San Diego

Brace For More Winter Weather, San Diego. Snow, Rain and Wind in the Forecast Yet Again

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Short-lived sunny skies turned cloudy once again Tuesday as another storm system expected to bring wintery weather to San Diego County Tuesday and Wednesday approached the region.

The cold low-pressure system is similar to the ones that came before it and brought heavy downpours, low-elevation mountain snow and gusty winds. The first drops of rain fell in the county at around 10 p.m. Tuesday and were expected to keep up until 2 or 3 a.m. Wednesday, then return during the morning commute, according to NBC 7's First Alert radar.

NBC 7 Meteorologist Dagmar Midcap forecasts rain and wind in coastal, inland and desert communities Wednesday, plus snow in the mountains. Fellow Meteorologist Sheena Parveen said there is a chance of some thunderstorms.

It may take a while for California's snow to melt, NBC 7's Ramon Galindo reports.

Snow levels could be as low as 2,000 feet on Wednesday evening, according to Midcap. Up to 2 feet of snow is possible at elevations near 5,000 feet by the time the storm clears the area on Thursday, Midcap said.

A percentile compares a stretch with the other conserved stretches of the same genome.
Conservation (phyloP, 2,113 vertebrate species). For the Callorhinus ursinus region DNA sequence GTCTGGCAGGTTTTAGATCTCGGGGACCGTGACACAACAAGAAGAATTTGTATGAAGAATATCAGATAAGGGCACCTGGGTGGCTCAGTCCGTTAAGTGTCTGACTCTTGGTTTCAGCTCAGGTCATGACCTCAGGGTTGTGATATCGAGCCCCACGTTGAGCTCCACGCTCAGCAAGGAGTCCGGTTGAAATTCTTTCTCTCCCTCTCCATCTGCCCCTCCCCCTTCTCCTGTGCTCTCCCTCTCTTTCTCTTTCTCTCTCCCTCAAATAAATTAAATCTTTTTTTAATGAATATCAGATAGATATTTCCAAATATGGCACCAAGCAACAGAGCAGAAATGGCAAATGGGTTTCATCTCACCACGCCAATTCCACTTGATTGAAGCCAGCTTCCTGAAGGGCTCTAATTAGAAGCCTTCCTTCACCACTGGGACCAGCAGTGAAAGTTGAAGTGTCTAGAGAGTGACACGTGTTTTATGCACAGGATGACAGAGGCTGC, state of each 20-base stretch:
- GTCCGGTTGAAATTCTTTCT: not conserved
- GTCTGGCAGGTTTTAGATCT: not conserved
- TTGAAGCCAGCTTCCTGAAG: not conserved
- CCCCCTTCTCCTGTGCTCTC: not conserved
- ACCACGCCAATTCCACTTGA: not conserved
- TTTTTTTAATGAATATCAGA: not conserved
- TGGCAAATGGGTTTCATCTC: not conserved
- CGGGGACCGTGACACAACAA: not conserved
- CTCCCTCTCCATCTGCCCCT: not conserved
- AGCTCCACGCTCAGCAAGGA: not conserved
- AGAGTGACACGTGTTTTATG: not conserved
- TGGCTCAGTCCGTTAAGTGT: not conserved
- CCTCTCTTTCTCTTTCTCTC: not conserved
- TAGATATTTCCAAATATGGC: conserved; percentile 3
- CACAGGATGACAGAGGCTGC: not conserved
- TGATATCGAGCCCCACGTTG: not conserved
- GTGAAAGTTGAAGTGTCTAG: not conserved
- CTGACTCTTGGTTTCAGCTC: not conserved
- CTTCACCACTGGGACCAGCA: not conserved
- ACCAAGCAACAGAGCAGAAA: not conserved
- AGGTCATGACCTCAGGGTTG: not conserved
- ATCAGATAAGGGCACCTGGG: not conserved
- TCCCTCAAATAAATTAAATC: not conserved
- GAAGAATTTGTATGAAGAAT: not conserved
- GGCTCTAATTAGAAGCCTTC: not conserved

A winter storm warning is in effect for the San Diego County mountains until 10 p.m. Wednesday, according to the National Weather Service.

As for rain, coastal areas can expect about a half-inch of rain from this storm system; inland areas could get more than an inch and the mountains -- when not seeing snow -- could see rain as well.

Gusty winds will pick up overnight when a wind advisory goes into effect along the coast. Winds are expected to be in the 20 to 30 mph range with some gusts up to 50 mph. It's set to expire at 6 p.m. Wednesday. In the deserts, winds in the 25 to 45 mph prompted a high wind warning from 2 p.m. Tuesday to 10 p.m. Wednesday. Some gusts could reach 75 mph, the NWS said.

It will remain cool all week, with daytime temperatures running well below average. By the weekend, though, expect sunny San Diego weather to return. Temperatures are forecasted in the 60s for the inland valleys and coast and in the 50s for the mountains.

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